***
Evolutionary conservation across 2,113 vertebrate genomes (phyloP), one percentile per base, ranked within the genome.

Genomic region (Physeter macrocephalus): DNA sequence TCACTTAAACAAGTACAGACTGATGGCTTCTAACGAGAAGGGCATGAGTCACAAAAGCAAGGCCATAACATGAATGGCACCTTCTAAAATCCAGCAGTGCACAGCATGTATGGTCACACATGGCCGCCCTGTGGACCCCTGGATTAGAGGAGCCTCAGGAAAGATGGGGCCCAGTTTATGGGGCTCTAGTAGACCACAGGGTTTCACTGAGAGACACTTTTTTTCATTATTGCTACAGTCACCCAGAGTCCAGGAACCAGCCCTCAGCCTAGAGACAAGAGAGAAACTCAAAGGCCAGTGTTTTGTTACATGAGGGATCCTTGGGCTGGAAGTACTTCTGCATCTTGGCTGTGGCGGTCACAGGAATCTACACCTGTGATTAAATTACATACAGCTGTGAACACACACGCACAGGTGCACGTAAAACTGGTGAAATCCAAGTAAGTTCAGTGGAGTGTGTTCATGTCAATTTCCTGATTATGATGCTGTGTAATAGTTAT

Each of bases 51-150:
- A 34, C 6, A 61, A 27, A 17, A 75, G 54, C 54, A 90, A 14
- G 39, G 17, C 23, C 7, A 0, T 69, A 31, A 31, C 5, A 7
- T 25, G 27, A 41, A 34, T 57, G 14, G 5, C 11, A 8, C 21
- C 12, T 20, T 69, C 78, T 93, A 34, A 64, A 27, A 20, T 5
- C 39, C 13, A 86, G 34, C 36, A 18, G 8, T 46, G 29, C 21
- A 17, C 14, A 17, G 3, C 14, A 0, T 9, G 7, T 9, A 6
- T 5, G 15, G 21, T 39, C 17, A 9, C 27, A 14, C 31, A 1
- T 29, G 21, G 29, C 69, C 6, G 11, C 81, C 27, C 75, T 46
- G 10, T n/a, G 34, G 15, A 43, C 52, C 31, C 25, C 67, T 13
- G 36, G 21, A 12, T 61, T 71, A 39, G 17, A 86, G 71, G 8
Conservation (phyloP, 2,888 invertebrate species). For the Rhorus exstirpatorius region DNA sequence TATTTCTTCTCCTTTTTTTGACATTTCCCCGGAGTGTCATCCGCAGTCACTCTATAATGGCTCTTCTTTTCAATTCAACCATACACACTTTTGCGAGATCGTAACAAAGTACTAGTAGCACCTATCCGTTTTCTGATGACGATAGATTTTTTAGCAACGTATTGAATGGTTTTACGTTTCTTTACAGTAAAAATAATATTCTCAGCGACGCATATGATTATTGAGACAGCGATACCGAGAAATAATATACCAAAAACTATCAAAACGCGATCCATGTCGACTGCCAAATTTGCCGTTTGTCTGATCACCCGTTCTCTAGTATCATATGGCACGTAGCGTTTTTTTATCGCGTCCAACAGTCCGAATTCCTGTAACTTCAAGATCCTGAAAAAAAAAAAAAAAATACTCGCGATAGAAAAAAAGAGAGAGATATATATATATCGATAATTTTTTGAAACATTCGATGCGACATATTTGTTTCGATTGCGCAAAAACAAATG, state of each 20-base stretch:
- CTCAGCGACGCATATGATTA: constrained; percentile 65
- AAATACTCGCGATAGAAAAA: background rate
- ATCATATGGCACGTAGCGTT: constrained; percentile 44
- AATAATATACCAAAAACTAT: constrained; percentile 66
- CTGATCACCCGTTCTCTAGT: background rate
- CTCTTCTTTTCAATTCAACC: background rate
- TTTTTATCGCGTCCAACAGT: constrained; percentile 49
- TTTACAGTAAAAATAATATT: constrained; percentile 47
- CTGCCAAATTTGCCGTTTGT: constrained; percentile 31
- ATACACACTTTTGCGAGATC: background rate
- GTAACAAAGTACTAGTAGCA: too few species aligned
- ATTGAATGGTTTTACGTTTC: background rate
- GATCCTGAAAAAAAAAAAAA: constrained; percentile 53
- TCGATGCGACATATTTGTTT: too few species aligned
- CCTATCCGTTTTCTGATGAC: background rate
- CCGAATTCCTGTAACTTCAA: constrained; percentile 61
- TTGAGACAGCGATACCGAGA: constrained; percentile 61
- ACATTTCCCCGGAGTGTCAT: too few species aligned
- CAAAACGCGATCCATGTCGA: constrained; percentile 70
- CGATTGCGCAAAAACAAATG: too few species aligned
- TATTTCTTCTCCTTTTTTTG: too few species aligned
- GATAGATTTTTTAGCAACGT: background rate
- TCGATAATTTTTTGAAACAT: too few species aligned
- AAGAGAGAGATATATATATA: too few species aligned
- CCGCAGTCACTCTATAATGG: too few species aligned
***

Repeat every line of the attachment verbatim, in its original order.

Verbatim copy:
Evolutionary conservation across 2,113 vertebrate genomes (phyloP), one percentile per base, ranked within the genome.

Genomic region (Physeter macrocephalus): DNA sequence TCACTTAAACAAGTACAGACTGATGGCTTCTAACGAGAAGGGCATGAGTCACAAAAGCAAGGCCATAACATGAATGGCACCTTCTAAAATCCAGCAGTGCACAGCATGTATGGTCACACATGGCCGCCCTGTGGACCCCTGGATTAGAGGAGCCTCAGGAAAGATGGGGCCCAGTTTATGGGGCTCTAGTAGACCACAGGGTTTCACTGAGAGACACTTTTTTTCATTATTGCTACAGTCACCCAGAGTCCAGGAACCAGCCCTCAGCCTAGAGACAAGAGAGAAACTCAAAGGCCAGTGTTTTGTTACATGAGGGATCCTTGGGCTGGAAGTACTTCTGCATCTTGGCTGTGGCGGTCACAGGAATCTACACCTGTGATTAAATTACATACAGCTGTGAACACACACGCACAGGTGCACGTAAAACTGGTGAAATCCAAGTAAGTTCAGTGGAGTGTGTTCATGTCAATTTCCTGATTATGATGCTGTGTAATAGTTAT

Each of bases 51-150:
- A 34, C 6, A 61, A 27, A 17, A 75, G 54, C 54, A 90, A 14
- G 39, G 17, C 23, C 7, A 0, T 69, A 31, A 31, C 5, A 7
- T 25, G 27, A 41, A 34, T 57, G 14, G 5, C 11, A 8, C 21
- C 12, T 20, T 69, C 78, T 93, A 34, A 64, A 27, A 20, T 5
- C 39, C 13, A 86, G 34, C 36, A 18, G 8, T 46, G 29, C 21
- A 17, C 14, A 17, G 3, C 14, A 0, T 9, G 7, T 9, A 6
- T 5, G 15, G 21, T 39, C 17, A 9, C 27, A 14, C 31, A 1
- T 29, G 21, G 29, C 69, C 6, G 11, C 81, C 27, C 75, T 46
- G 10, T n/a, G 34, G 15, A 43, C 52, C 31, C 25, C 67, T 13
- G 36, G 21, A 12, T 61, T 71, A 39, G 17, A 86, G 71, G 8
Conservation (phyloP, 2,888 invertebrate species). For the Rhorus exstirpatorius region DNA sequence TATTTCTTCTCCTTTTTTTGACATTTCCCCGGAGTGTCATCCGCAGTCACTCTATAATGGCTCTTCTTTTCAATTCAACCATACACACTTTTGCGAGATCGTAACAAAGTACTAGTAGCACCTATCCGTTTTCTGATGACGATAGATTTTTTAGCAACGTATTGAATGGTTTTACGTTTCTTTACAGTAAAAATAATATTCTCAGCGACGCATATGATTATTGAGACAGCGATACCGAGAAATAATATACCAAAAACTATCAAAACGCGATCCATGTCGACTGCCAAATTTGCCGTTTGTCTGATCACCCGTTCTCTAGTATCATATGGCACGTAGCGTTTTTTTATCGCGTCCAACAGTCCGAATTCCTGTAACTTCAAGATCCTGAAAAAAAAAAAAAAAATACTCGCGATAGAAAAAAAGAGAGAGATATATATATATCGATAATTTTTTGAAACATTCGATGCGACATATTTGTTTCGATTGCGCAAAAACAAATG, state of each 20-base stretch:
- CTCAGCGACGCATATGATTA: constrained; percentile 65
- AAATACTCGCGATAGAAAAA: background rate
- ATCATATGGCACGTAGCGTT: constrained; percentile 44
- AATAATATACCAAAAACTAT: constrained; percentile 66
- CTGATCACCCGTTCTCTAGT: background rate
- CTCTTCTTTTCAATTCAACC: background rate
- TTTTTATCGCGTCCAACAGT: constrained; percentile 49
- TTTACAGTAAAAATAATATT: constrained; percentile 47
- CTGCCAAATTTGCCGTTTGT: constrained; percentile 31
- ATACACACTTTTGCGAGATC: background rate
- GTAACAAAGTACTAGTAGCA: too few species aligned
- ATTGAATGGTTTTACGTTTC: background rate
- GATCCTGAAAAAAAAAAAAA: constrained; percentile 53
- TCGATGCGACATATTTGTTT: too few species aligned
- CCTATCCGTTTTCTGATGAC: background rate
- CCGAATTCCTGTAACTTCAA: constrained; percentile 61
- TTGAGACAGCGATACCGAGA: constrained; percentile 61
- ACATTTCCCCGGAGTGTCAT: too few species aligned
- CAAAACGCGATCCATGTCGA: constrained; percentile 70
- CGATTGCGCAAAAACAAATG: too few species aligned
- TATTTCTTCTCCTTTTTTTG: too few species aligned
- GATAGATTTTTTAGCAACGT: background rate
- TCGATAATTTTTTGAAACAT: too few species aligned
- AAGAGAGAGATATATATATA: too few species aligned
- CCGCAGTCACTCTATAATGG: too few species aligned